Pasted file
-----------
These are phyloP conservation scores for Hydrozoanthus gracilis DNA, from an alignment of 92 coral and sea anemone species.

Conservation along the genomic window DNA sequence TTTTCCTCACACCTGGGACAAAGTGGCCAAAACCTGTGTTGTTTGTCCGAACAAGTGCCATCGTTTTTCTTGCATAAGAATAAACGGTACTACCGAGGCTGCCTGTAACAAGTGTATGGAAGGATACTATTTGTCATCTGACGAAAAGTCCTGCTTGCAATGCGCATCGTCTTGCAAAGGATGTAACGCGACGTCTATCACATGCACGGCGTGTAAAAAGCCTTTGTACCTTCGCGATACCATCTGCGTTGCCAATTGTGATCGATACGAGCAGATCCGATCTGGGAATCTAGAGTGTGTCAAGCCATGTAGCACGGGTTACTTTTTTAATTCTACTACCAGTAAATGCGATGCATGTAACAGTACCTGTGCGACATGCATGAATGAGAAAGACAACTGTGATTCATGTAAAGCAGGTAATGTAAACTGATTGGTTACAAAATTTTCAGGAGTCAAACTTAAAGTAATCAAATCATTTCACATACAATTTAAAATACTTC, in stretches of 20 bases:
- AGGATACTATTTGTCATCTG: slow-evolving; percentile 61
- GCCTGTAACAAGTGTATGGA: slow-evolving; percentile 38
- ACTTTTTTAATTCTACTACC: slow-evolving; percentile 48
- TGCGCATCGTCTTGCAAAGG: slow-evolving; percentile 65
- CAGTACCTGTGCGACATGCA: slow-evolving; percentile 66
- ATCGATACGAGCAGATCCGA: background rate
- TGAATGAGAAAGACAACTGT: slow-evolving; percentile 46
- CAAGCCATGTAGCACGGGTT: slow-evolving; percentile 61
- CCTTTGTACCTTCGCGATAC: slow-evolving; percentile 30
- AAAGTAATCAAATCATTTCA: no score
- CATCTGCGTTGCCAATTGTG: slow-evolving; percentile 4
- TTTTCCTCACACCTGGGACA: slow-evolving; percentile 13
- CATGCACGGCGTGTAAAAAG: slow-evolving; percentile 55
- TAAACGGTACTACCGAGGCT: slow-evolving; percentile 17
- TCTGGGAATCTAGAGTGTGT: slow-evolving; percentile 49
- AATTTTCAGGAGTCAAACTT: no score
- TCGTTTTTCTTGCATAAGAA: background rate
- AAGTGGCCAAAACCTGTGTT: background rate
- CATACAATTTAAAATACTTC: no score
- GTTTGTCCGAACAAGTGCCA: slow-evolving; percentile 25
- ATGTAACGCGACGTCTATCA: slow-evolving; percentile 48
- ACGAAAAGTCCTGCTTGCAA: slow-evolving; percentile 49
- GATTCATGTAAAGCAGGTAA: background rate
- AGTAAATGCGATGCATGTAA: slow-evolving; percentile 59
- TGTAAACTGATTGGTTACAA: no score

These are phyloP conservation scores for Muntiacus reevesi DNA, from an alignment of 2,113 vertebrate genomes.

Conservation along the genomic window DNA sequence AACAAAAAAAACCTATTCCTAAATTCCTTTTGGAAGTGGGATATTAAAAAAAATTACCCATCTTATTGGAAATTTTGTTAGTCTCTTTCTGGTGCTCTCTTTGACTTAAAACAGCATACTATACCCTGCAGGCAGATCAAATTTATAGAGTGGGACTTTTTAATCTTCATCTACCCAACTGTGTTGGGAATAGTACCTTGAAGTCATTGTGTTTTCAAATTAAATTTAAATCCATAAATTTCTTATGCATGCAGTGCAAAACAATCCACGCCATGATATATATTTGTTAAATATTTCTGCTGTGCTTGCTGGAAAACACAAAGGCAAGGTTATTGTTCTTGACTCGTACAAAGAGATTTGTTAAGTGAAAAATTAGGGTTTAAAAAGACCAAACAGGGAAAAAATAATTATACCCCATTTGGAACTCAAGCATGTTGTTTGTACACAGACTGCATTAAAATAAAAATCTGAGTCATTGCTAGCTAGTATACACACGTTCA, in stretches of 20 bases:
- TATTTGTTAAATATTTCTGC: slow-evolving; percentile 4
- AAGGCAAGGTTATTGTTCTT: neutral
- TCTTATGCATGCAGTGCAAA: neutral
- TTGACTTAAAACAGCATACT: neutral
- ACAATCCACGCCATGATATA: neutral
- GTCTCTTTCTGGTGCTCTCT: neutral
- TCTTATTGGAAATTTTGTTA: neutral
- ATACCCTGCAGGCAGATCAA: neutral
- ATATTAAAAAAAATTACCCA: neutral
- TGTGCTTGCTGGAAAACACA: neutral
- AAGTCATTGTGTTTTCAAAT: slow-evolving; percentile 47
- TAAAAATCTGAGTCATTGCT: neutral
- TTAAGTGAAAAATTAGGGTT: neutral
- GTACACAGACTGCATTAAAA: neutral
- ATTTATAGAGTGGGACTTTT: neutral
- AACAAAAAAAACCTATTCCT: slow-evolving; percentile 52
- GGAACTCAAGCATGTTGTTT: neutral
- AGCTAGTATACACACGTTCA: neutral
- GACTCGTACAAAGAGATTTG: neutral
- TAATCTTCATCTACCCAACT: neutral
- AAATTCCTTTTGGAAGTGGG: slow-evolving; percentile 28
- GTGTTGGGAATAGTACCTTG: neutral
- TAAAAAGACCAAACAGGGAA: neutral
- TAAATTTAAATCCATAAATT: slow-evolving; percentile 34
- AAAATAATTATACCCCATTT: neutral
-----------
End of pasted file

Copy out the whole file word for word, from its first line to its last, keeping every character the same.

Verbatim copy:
These are phyloP conservation scores for Hydrozoanthus gracilis DNA, from an alignment of 92 coral and sea anemone species.

Conservation along the genomic window DNA sequence TTTTCCTCACACCTGGGACAAAGTGGCCAAAACCTGTGTTGTTTGTCCGAACAAGTGCCATCGTTTTTCTTGCATAAGAATAAACGGTACTACCGAGGCTGCCTGTAACAAGTGTATGGAAGGATACTATTTGTCATCTGACGAAAAGTCCTGCTTGCAATGCGCATCGTCTTGCAAAGGATGTAACGCGACGTCTATCACATGCACGGCGTGTAAAAAGCCTTTGTACCTTCGCGATACCATCTGCGTTGCCAATTGTGATCGATACGAGCAGATCCGATCTGGGAATCTAGAGTGTGTCAAGCCATGTAGCACGGGTTACTTTTTTAATTCTACTACCAGTAAATGCGATGCATGTAACAGTACCTGTGCGACATGCATGAATGAGAAAGACAACTGTGATTCATGTAAAGCAGGTAATGTAAACTGATTGGTTACAAAATTTTCAGGAGTCAAACTTAAAGTAATCAAATCATTTCACATACAATTTAAAATACTTC, in stretches of 20 bases:
- AGGATACTATTTGTCATCTG: slow-evolving; percentile 61
- GCCTGTAACAAGTGTATGGA: slow-evolving; percentile 38
- ACTTTTTTAATTCTACTACC: slow-evolving; percentile 48
- TGCGCATCGTCTTGCAAAGG: slow-evolving; percentile 65
- CAGTACCTGTGCGACATGCA: slow-evolving; percentile 66
- ATCGATACGAGCAGATCCGA: background rate
- TGAATGAGAAAGACAACTGT: slow-evolving; percentile 46
- CAAGCCATGTAGCACGGGTT: slow-evolving; percentile 61
- CCTTTGTACCTTCGCGATAC: slow-evolving; percentile 30
- AAAGTAATCAAATCATTTCA: no score
- CATCTGCGTTGCCAATTGTG: slow-evolving; percentile 4
- TTTTCCTCACACCTGGGACA: slow-evolving; percentile 13
- CATGCACGGCGTGTAAAAAG: slow-evolving; percentile 55
- TAAACGGTACTACCGAGGCT: slow-evolving; percentile 17
- TCTGGGAATCTAGAGTGTGT: slow-evolving; percentile 49
- AATTTTCAGGAGTCAAACTT: no score
- TCGTTTTTCTTGCATAAGAA: background rate
- AAGTGGCCAAAACCTGTGTT: background rate
- CATACAATTTAAAATACTTC: no score
- GTTTGTCCGAACAAGTGCCA: slow-evolving; percentile 25
- ATGTAACGCGACGTCTATCA: slow-evolving; percentile 48
- ACGAAAAGTCCTGCTTGCAA: slow-evolving; percentile 49
- GATTCATGTAAAGCAGGTAA: background rate
- AGTAAATGCGATGCATGTAA: slow-evolving; percentile 59
- TGTAAACTGATTGGTTACAA: no score

These are phyloP conservation scores for Muntiacus reevesi DNA, from an alignment of 2,113 vertebrate genomes.

Conservation along the genomic window DNA sequence AACAAAAAAAACCTATTCCTAAATTCCTTTTGGAAGTGGGATATTAAAAAAAATTACCCATCTTATTGGAAATTTTGTTAGTCTCTTTCTGGTGCTCTCTTTGACTTAAAACAGCATACTATACCCTGCAGGCAGATCAAATTTATAGAGTGGGACTTTTTAATCTTCATCTACCCAACTGTGTTGGGAATAGTACCTTGAAGTCATTGTGTTTTCAAATTAAATTTAAATCCATAAATTTCTTATGCATGCAGTGCAAAACAATCCACGCCATGATATATATTTGTTAAATATTTCTGCTGTGCTTGCTGGAAAACACAAAGGCAAGGTTATTGTTCTTGACTCGTACAAAGAGATTTGTTAAGTGAAAAATTAGGGTTTAAAAAGACCAAACAGGGAAAAAATAATTATACCCCATTTGGAACTCAAGCATGTTGTTTGTACACAGACTGCATTAAAATAAAAATCTGAGTCATTGCTAGCTAGTATACACACGTTCA, in stretches of 20 bases:
- TATTTGTTAAATATTTCTGC: slow-evolving; percentile 4
- AAGGCAAGGTTATTGTTCTT: neutral
- TCTTATGCATGCAGTGCAAA: neutral
- TTGACTTAAAACAGCATACT: neutral
- ACAATCCACGCCATGATATA: neutral
- GTCTCTTTCTGGTGCTCTCT: neutral
- TCTTATTGGAAATTTTGTTA: neutral
- ATACCCTGCAGGCAGATCAA: neutral
- ATATTAAAAAAAATTACCCA: neutral
- TGTGCTTGCTGGAAAACACA: neutral
- AAGTCATTGTGTTTTCAAAT: slow-evolving; percentile 47
- TAAAAATCTGAGTCATTGCT: neutral
- TTAAGTGAAAAATTAGGGTT: neutral
- GTACACAGACTGCATTAAAA: neutral
- ATTTATAGAGTGGGACTTTT: neutral
- AACAAAAAAAACCTATTCCT: slow-evolving; percentile 52
- GGAACTCAAGCATGTTGTTT: neutral
- AGCTAGTATACACACGTTCA: neutral
- GACTCGTACAAAGAGATTTG: neutral
- TAATCTTCATCTACCCAACT: neutral
- AAATTCCTTTTGGAAGTGGG: slow-evolving; percentile 28
- GTGTTGGGAATAGTACCTTG: neutral
- TAAAAAGACCAAACAGGGAA: neutral
- TAAATTTAAATCCATAAATT: slow-evolving; percentile 34
- AAAATAATTATACCCCATTT: neutral